If I were in a position of authority I would propose a gradual transfer of power from the private sector to a national central bank. Something like an increase on the fractional reserve ratio for all private enterprise by 2% per year until it hits 100. "New money" should then only be lent out by the central bank through private institutions acting as brokers. Profits from loans then go into the public treasury. Interest rates can then be controlled by a central authority who's core interest in is the welfare of the people, rather than shareholder profits. Periods of increased economic growth would result in increased social and public infrastructure spending, while periods of slower growth result in higher rates that help deflate bubbles and encourage saving.
There are fundamental problems with this scheme. The first is that a central authority is always far more subject to corruption than a large number of smaller entities. In many ways, centralizing things simply makes a bigger, easier target for the predators out there (some of whom usually end up in control of it).
The second is that no central authority knows what is best for the people. In many cases, nobody knows what's best. The world is a complex place, and there are many different viewpoints. A decentralized system has advantages here.
These will remain fundamental truths for the foreseeable future, and thus no central authority can be trusted to look out for the welfare of the people.
Humanity has had a really poor track record with central authorities. Study 20th century economic history for the gory details: there's the Soviet Union, India, China, and many smaller countries that have tried the central authority scheme and failed.
Further, you'll find examples on a smaller scale in the history of many countries, where bureaucracies functioning as central authorities, with respect to some particular economic aspect of society, have also failed to look out for the welfare of the people. Consider the history of water development in the USA, involving the US Army Corp of Engineers and the Bureau of Reclamation, for lots of examples of how central authorities go wrong: Marc Reisner's Cadillac Desert is a good introduction to this.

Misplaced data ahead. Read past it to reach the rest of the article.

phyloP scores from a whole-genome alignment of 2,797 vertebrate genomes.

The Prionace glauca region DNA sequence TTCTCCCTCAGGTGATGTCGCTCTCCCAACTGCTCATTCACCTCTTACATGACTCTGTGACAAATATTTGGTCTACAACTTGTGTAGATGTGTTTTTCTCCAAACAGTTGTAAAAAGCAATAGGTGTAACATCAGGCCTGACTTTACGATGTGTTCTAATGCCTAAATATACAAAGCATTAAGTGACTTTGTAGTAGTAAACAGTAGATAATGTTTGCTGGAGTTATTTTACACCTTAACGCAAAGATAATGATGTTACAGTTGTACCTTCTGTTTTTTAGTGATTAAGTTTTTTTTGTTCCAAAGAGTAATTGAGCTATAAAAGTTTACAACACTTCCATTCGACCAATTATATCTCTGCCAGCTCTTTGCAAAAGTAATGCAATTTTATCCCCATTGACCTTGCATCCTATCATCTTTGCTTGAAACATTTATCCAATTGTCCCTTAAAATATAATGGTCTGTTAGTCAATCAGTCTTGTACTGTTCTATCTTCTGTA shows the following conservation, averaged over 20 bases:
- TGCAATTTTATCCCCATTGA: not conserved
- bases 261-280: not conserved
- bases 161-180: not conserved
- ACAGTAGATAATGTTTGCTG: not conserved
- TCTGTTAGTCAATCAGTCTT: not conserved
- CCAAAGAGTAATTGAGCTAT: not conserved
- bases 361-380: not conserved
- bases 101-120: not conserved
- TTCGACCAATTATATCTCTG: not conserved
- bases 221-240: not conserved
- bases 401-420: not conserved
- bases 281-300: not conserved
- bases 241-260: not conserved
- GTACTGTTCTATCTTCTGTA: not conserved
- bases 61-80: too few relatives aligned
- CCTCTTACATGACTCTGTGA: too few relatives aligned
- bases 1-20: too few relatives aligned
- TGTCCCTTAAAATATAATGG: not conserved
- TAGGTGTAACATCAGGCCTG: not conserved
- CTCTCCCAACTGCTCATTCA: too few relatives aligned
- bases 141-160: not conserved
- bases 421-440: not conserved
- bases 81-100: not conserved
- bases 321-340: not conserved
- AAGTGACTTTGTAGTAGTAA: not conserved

Similarly, we can see many examples of bad decision making in the history of large corporations: the executives in these organizations make a lot of really bad blunders because the organizations are too big and the executives too out of touch with the reality of their business (refer to the industrial psychology literature for examples). Any centralized authority will have the same kinds of problems.
Further, if you follow the history of invention and discovery, you'll see that a lot of things that ended up being really useful and important weren't predicted in advance. Having private access to funding is an often underrated benefit of the decentralized economy.
The outlook for any scheme involving massively increased central authority is dismal. There are better places to focus one's energy for those concerned with improving the public welfare. A vastly simplified tax system -- one that was truly progressive instead of just pretending to be -- would help a lot for nations like the USA. Cleaning up corporate law would help a lot as well.